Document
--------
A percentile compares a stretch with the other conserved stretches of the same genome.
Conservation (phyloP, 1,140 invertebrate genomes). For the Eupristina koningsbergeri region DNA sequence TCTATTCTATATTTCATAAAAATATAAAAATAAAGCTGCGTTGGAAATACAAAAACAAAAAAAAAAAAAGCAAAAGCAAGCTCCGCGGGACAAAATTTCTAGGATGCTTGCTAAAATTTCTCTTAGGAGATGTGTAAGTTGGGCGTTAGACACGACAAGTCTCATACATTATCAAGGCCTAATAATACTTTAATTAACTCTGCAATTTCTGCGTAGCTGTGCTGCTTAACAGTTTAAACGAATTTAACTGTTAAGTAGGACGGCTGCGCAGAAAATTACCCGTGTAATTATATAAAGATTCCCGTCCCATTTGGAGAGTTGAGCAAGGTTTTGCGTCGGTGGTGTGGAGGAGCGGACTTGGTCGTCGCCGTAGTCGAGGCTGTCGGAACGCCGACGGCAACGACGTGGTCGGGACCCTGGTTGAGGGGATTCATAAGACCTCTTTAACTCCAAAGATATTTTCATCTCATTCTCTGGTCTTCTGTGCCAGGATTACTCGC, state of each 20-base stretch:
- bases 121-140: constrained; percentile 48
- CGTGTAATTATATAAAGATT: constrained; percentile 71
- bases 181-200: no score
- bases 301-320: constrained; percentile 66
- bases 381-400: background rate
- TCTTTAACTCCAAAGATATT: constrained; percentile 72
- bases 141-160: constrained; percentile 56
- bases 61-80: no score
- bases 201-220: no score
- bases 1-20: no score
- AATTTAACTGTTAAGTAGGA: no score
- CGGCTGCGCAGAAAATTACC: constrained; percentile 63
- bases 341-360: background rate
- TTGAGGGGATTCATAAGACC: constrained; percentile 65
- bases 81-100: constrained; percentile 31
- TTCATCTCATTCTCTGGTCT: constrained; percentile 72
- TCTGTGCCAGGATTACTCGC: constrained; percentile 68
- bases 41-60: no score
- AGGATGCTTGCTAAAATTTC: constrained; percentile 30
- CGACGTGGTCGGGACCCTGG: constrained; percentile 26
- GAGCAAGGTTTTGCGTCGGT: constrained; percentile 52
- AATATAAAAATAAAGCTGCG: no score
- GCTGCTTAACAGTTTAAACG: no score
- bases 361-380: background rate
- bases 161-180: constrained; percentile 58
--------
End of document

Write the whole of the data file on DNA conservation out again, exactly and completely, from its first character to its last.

A percentile compares a stretch with the other conserved stretches of the same genome.
Conservation (phyloP, 1,140 invertebrate genomes). For the Eupristina koningsbergeri region DNA sequence TCTATTCTATATTTCATAAAAATATAAAAATAAAGCTGCGTTGGAAATACAAAAACAAAAAAAAAAAAAGCAAAAGCAAGCTCCGCGGGACAAAATTTCTAGGATGCTTGCTAAAATTTCTCTTAGGAGATGTGTAAGTTGGGCGTTAGACACGACAAGTCTCATACATTATCAAGGCCTAATAATACTTTAATTAACTCTGCAATTTCTGCGTAGCTGTGCTGCTTAACAGTTTAAACGAATTTAACTGTTAAGTAGGACGGCTGCGCAGAAAATTACCCGTGTAATTATATAAAGATTCCCGTCCCATTTGGAGAGTTGAGCAAGGTTTTGCGTCGGTGGTGTGGAGGAGCGGACTTGGTCGTCGCCGTAGTCGAGGCTGTCGGAACGCCGACGGCAACGACGTGGTCGGGACCCTGGTTGAGGGGATTCATAAGACCTCTTTAACTCCAAAGATATTTTCATCTCATTCTCTGGTCTTCTGTGCCAGGATTACTCGC, state of each 20-base stretch:
- bases 121-140: constrained; percentile 48
- CGTGTAATTATATAAAGATT: constrained; percentile 71
- bases 181-200: no score
- bases 301-320: constrained; percentile 66
- bases 381-400: background rate
- TCTTTAACTCCAAAGATATT: constrained; percentile 72
- bases 141-160: constrained; percentile 56
- bases 61-80: no score
- bases 201-220: no score
- bases 1-20: no score
- AATTTAACTGTTAAGTAGGA: no score
- CGGCTGCGCAGAAAATTACC: constrained; percentile 63
- bases 341-360: background rate
- TTGAGGGGATTCATAAGACC: constrained; percentile 65
- bases 81-100: constrained; percentile 31
- TTCATCTCATTCTCTGGTCT: constrained; percentile 72
- TCTGTGCCAGGATTACTCGC: constrained; percentile 68
- bases 41-60: no score
- AGGATGCTTGCTAAAATTTC: constrained; percentile 30
- CGACGTGGTCGGGACCCTGG: constrained; percentile 26
- GAGCAAGGTTTTGCGTCGGT: constrained; percentile 52
- AATATAAAAATAAAGCTGCG: no score
- GCTGCTTAACAGTTTAAACG: no score
- bases 361-380: background rate
- bases 161-180: constrained; percentile 58